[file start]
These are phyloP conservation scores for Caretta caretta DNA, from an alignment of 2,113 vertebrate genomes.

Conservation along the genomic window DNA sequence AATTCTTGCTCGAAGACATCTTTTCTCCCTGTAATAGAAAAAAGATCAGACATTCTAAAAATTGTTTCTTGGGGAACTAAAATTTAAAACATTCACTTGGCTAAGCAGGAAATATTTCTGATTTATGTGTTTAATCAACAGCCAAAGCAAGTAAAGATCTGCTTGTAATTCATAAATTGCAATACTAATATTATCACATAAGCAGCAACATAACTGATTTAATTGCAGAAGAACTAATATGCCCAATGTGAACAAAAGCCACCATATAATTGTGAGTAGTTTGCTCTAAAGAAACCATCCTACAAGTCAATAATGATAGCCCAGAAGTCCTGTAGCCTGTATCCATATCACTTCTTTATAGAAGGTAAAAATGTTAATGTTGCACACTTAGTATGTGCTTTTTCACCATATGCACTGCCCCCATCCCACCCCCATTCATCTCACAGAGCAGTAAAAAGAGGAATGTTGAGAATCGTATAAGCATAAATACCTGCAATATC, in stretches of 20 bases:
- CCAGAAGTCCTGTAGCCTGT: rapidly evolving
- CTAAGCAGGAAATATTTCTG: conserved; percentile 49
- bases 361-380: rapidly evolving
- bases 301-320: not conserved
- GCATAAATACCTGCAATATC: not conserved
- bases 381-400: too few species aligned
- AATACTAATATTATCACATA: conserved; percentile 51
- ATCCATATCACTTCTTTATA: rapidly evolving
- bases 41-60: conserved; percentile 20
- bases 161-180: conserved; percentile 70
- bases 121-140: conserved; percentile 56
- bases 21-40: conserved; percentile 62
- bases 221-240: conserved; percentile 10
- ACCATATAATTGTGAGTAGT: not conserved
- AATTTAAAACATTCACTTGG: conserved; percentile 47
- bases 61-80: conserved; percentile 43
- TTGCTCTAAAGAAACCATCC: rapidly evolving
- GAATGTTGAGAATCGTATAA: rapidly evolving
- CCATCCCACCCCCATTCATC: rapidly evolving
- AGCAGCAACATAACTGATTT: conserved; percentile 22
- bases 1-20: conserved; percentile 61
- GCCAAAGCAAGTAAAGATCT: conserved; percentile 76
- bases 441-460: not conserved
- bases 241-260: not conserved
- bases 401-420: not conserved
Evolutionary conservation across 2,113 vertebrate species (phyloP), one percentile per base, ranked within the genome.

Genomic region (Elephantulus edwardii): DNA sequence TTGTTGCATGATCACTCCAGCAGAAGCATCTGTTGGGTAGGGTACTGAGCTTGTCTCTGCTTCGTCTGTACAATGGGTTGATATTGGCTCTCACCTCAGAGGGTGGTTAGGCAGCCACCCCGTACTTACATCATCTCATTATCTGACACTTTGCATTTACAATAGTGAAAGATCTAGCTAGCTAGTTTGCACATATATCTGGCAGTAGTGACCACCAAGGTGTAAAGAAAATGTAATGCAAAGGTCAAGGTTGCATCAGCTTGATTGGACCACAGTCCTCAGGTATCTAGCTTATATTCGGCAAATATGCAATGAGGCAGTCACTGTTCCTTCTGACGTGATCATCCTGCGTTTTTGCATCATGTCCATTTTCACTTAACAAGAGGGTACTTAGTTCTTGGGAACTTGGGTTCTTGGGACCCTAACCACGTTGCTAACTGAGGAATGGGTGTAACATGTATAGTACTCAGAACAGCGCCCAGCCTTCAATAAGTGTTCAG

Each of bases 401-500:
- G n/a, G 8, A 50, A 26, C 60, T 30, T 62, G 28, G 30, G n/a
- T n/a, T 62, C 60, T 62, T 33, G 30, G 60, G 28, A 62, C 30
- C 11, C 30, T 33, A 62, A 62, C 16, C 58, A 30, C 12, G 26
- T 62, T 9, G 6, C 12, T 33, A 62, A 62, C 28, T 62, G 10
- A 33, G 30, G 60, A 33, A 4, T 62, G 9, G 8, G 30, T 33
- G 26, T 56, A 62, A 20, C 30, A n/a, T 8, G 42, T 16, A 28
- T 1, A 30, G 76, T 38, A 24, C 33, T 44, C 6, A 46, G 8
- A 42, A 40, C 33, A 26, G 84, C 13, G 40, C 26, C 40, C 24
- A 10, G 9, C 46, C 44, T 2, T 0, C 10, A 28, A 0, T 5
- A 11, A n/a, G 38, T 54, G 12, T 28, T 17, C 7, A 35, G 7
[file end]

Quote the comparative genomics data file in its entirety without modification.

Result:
These are phyloP conservation scores for Caretta caretta DNA, from an alignment of 2,113 vertebrate genomes.

Conservation along the genomic window DNA sequence AATTCTTGCTCGAAGACATCTTTTCTCCCTGTAATAGAAAAAAGATCAGACATTCTAAAAATTGTTTCTTGGGGAACTAAAATTTAAAACATTCACTTGGCTAAGCAGGAAATATTTCTGATTTATGTGTTTAATCAACAGCCAAAGCAAGTAAAGATCTGCTTGTAATTCATAAATTGCAATACTAATATTATCACATAAGCAGCAACATAACTGATTTAATTGCAGAAGAACTAATATGCCCAATGTGAACAAAAGCCACCATATAATTGTGAGTAGTTTGCTCTAAAGAAACCATCCTACAAGTCAATAATGATAGCCCAGAAGTCCTGTAGCCTGTATCCATATCACTTCTTTATAGAAGGTAAAAATGTTAATGTTGCACACTTAGTATGTGCTTTTTCACCATATGCACTGCCCCCATCCCACCCCCATTCATCTCACAGAGCAGTAAAAAGAGGAATGTTGAGAATCGTATAAGCATAAATACCTGCAATATC, in stretches of 20 bases:
- CCAGAAGTCCTGTAGCCTGT: rapidly evolving
- CTAAGCAGGAAATATTTCTG: conserved; percentile 49
- bases 361-380: rapidly evolving
- bases 301-320: not conserved
- GCATAAATACCTGCAATATC: not conserved
- bases 381-400: too few species aligned
- AATACTAATATTATCACATA: conserved; percentile 51
- ATCCATATCACTTCTTTATA: rapidly evolving
- bases 41-60: conserved; percentile 20
- bases 161-180: conserved; percentile 70
- bases 121-140: conserved; percentile 56
- bases 21-40: conserved; percentile 62
- bases 221-240: conserved; percentile 10
- ACCATATAATTGTGAGTAGT: not conserved
- AATTTAAAACATTCACTTGG: conserved; percentile 47
- bases 61-80: conserved; percentile 43
- TTGCTCTAAAGAAACCATCC: rapidly evolving
- GAATGTTGAGAATCGTATAA: rapidly evolving
- CCATCCCACCCCCATTCATC: rapidly evolving
- AGCAGCAACATAACTGATTT: conserved; percentile 22
- bases 1-20: conserved; percentile 61
- GCCAAAGCAAGTAAAGATCT: conserved; percentile 76
- bases 441-460: not conserved
- bases 241-260: not conserved
- bases 401-420: not conserved
Evolutionary conservation across 2,113 vertebrate species (phyloP), one percentile per base, ranked within the genome.

Genomic region (Elephantulus edwardii): DNA sequence TTGTTGCATGATCACTCCAGCAGAAGCATCTGTTGGGTAGGGTACTGAGCTTGTCTCTGCTTCGTCTGTACAATGGGTTGATATTGGCTCTCACCTCAGAGGGTGGTTAGGCAGCCACCCCGTACTTACATCATCTCATTATCTGACACTTTGCATTTACAATAGTGAAAGATCTAGCTAGCTAGTTTGCACATATATCTGGCAGTAGTGACCACCAAGGTGTAAAGAAAATGTAATGCAAAGGTCAAGGTTGCATCAGCTTGATTGGACCACAGTCCTCAGGTATCTAGCTTATATTCGGCAAATATGCAATGAGGCAGTCACTGTTCCTTCTGACGTGATCATCCTGCGTTTTTGCATCATGTCCATTTTCACTTAACAAGAGGGTACTTAGTTCTTGGGAACTTGGGTTCTTGGGACCCTAACCACGTTGCTAACTGAGGAATGGGTGTAACATGTATAGTACTCAGAACAGCGCCCAGCCTTCAATAAGTGTTCAG

Each of bases 401-500:
- G n/a, G 8, A 50, A 26, C 60, T 30, T 62, G 28, G 30, G n/a
- T n/a, T 62, C 60, T 62, T 33, G 30, G 60, G 28, A 62, C 30
- C 11, C 30, T 33, A 62, A 62, C 16, C 58, A 30, C 12, G 26
- T 62, T 9, G 6, C 12, T 33, A 62, A 62, C 28, T 62, G 10
- A 33, G 30, G 60, A 33, A 4, T 62, G 9, G 8, G 30, T 33
- G 26, T 56, A 62, A 20, C 30, A n/a, T 8, G 42, T 16, A 28
- T 1, A 30, G 76, T 38, A 24, C 33, T 44, C 6, A 46, G 8
- A 42, A 40, C 33, A 26, G 84, C 13, G 40, C 26, C 40, C 24
- A 10, G 9, C 46, C 44, T 2, T 0, C 10, A 28, A 0, T 5
- A 11, A n/a, G 38, T 54, G 12, T 28, T 17, C 7, A 35, G 7